The subject of that panel is the past, present and future of ''The Black Presence in American Modern Dance,'' and nobody in this series would seem to embody that presence so symbolically as Pearl Primus. The complexity and difficulty of her mission were evident from the early days of her career as a young anthropology student under Melville Hersksovits at the University of Chicago.
Horrified and grief-stricken, Primus, her body scooped like a giant question mark, reached out and up toward some unseen vision. Strange Fruit 1945 , a piece in which a woman reflects on witnessing a lynching, used the poem by the same name by Abel Meeropol publishing as Lewis Allan.
The solo is danced by this woman. Consistently ranked with Katherine Dunham for her pioneering work during the 1940's in developing a consciousness of the black heritage in American dance, Miss Primus retains the distinct profile that first catapulted her to fame through her own powerful and emotional dancing.
Ask students to observe with the following in mind: The fact that Dunham was both an African American and a dancer, which in part presaged the subsequent increased presence of Third World anthropologists in the field, allowed her to become a more integrated part of the societies she was studying.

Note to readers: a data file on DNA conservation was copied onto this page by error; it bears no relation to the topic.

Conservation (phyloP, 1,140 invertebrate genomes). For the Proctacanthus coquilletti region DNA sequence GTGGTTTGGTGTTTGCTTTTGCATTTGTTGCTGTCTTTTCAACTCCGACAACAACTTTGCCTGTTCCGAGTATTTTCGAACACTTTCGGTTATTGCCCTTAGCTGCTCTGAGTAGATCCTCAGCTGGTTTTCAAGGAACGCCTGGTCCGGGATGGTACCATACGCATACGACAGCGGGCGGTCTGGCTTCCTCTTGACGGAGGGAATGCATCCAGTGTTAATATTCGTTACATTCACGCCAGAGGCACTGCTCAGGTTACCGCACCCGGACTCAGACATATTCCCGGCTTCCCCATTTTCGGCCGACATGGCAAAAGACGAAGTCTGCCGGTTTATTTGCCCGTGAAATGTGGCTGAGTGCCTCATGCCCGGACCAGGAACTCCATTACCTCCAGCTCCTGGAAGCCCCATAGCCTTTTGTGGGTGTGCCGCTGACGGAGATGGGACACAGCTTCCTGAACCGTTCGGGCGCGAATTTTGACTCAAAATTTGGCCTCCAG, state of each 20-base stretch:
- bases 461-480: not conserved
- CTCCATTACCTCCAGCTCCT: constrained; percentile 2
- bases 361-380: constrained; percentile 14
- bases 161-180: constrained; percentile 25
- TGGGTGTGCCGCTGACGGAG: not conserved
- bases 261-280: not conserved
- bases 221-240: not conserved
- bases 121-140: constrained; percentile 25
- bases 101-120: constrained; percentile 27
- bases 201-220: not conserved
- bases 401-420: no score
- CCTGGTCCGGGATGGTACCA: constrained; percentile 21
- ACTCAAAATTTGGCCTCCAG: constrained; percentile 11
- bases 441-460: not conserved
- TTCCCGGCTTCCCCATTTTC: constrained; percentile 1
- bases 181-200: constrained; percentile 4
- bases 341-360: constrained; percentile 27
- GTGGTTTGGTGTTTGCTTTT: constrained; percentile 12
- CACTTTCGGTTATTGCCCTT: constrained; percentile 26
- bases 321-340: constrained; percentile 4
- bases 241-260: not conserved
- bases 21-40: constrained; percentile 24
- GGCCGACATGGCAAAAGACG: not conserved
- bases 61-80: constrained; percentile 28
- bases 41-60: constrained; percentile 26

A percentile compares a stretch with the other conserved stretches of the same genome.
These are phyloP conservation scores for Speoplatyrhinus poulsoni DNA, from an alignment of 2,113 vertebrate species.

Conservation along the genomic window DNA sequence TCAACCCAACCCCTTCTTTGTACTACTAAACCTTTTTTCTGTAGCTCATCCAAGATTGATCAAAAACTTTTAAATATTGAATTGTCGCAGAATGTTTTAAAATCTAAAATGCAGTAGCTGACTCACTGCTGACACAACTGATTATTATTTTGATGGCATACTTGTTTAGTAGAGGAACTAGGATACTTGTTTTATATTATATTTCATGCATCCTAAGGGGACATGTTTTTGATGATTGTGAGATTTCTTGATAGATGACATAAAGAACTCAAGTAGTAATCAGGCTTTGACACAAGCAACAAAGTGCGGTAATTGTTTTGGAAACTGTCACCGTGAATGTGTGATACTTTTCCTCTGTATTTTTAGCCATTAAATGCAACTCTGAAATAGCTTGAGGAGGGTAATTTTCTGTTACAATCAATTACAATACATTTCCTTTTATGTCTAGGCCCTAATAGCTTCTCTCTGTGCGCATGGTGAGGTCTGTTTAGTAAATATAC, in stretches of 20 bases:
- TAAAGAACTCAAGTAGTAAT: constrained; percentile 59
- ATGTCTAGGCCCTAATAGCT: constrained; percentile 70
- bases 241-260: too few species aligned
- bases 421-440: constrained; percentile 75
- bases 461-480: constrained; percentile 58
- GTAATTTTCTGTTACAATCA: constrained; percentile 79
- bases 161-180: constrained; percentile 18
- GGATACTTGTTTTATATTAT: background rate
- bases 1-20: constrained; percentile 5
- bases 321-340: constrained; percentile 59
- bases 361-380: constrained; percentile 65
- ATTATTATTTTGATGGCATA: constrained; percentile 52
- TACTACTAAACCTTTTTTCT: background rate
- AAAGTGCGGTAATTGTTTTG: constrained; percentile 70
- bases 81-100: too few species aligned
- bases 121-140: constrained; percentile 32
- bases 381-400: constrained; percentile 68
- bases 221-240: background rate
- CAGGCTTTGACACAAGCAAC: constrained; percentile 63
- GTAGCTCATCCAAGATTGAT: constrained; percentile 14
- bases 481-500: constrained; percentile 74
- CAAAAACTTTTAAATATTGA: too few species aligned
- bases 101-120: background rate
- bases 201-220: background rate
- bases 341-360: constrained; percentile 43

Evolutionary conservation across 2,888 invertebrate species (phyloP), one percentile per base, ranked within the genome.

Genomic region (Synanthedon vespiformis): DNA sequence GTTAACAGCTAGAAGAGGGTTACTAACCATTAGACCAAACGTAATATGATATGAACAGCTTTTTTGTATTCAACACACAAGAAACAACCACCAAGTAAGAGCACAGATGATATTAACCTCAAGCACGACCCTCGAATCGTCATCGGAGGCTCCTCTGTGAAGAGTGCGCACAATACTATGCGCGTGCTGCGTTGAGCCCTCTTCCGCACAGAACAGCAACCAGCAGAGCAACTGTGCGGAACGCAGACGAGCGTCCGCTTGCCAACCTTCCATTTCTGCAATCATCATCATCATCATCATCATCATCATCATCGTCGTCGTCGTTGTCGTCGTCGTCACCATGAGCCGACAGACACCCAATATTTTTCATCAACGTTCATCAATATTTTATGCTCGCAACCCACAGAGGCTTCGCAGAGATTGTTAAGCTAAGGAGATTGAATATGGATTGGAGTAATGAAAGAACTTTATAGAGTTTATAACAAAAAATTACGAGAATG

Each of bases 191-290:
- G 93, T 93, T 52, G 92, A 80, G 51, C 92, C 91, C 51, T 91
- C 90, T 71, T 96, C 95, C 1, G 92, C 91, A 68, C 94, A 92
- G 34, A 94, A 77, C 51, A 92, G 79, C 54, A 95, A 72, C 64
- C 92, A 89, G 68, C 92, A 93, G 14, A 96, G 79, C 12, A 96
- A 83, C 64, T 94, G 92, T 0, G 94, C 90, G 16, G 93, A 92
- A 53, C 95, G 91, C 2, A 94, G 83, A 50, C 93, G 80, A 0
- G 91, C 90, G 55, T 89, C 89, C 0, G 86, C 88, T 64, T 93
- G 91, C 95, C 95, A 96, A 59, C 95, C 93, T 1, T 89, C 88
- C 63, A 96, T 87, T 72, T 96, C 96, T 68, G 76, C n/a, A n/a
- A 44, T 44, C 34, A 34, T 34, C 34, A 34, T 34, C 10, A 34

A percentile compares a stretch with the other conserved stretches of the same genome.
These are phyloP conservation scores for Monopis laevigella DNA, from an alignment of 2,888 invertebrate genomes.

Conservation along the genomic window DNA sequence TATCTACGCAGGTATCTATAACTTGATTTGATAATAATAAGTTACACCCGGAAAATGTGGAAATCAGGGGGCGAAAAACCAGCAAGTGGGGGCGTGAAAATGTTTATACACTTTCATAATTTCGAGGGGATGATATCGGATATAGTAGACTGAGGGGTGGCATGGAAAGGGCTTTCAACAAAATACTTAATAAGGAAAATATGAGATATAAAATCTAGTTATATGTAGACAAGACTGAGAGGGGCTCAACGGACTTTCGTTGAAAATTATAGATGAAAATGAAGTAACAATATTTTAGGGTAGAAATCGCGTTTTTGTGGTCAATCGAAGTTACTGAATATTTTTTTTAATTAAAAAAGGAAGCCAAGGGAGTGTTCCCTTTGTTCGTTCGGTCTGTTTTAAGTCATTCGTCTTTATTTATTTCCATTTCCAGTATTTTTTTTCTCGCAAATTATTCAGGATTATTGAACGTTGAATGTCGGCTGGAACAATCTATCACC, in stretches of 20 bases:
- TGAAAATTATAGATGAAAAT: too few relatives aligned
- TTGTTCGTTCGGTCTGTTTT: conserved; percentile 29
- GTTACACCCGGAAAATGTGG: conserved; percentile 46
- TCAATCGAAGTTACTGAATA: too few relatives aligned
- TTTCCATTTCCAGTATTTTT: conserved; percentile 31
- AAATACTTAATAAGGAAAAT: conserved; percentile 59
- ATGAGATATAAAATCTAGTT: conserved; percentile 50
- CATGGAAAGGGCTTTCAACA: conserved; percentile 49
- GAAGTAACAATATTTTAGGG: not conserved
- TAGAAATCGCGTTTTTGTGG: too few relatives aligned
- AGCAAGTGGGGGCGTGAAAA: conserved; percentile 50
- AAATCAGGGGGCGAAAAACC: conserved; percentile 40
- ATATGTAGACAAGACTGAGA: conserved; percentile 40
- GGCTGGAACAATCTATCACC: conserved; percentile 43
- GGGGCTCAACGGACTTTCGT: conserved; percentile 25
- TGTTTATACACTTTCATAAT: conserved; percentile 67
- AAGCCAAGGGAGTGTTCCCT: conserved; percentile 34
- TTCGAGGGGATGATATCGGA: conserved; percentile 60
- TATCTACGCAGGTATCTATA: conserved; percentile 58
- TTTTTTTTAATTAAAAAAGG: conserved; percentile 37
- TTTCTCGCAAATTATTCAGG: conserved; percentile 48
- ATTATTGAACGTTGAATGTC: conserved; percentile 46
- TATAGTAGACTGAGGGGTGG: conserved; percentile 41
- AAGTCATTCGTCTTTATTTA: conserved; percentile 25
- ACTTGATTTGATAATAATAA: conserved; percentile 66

Can you think of examples of social commentary and protest as reflected in popular culture today? Miller's because Miss Primus says she could not find a female dancer who could execute the five-foot high jump that made her famous.
And Anna Sokolow's "Kaddish," created in 1948, at war's end, is built upon the traditional Jewish prayer of mourning. Southern trees bear a strange fruit Blood on the leaves and blood at the root Black body swinging in the Southern breeze Strange fruit hanging from the poplar trees.
Earlier works of anger and grief--Isadora Duncan's 1907 "Furies" and Graham's 1930 "Lamentation"--will also be performed. They don't call it dancing.
The special contribution that black choreographers and dancers have made to modern dance receives both honor and scrutiny this week at the American Dance Festival in a program entitled ''The Black Tradition in American Modern Dance. Copyright 2019 Los Angeles Times.
They were made to dance. Primus' 1943 work 'Strange Fruit' leaped over the boundaries of what was then considered 'black dance'.
She wants to go deeper, and her body is questioning. Myers and Stephanie Reinhart, funded by the Ford Foundation and the National Endowment for the Humanities is that choreographers who draw upon the black experience should be defined as creative artists within American modern dance, not as exponents of an ethnic form. The work of Pearl Primus finds a natural place in a special program of historic modern dances for women. If you go into certain churches today, they don't say, 'I dance.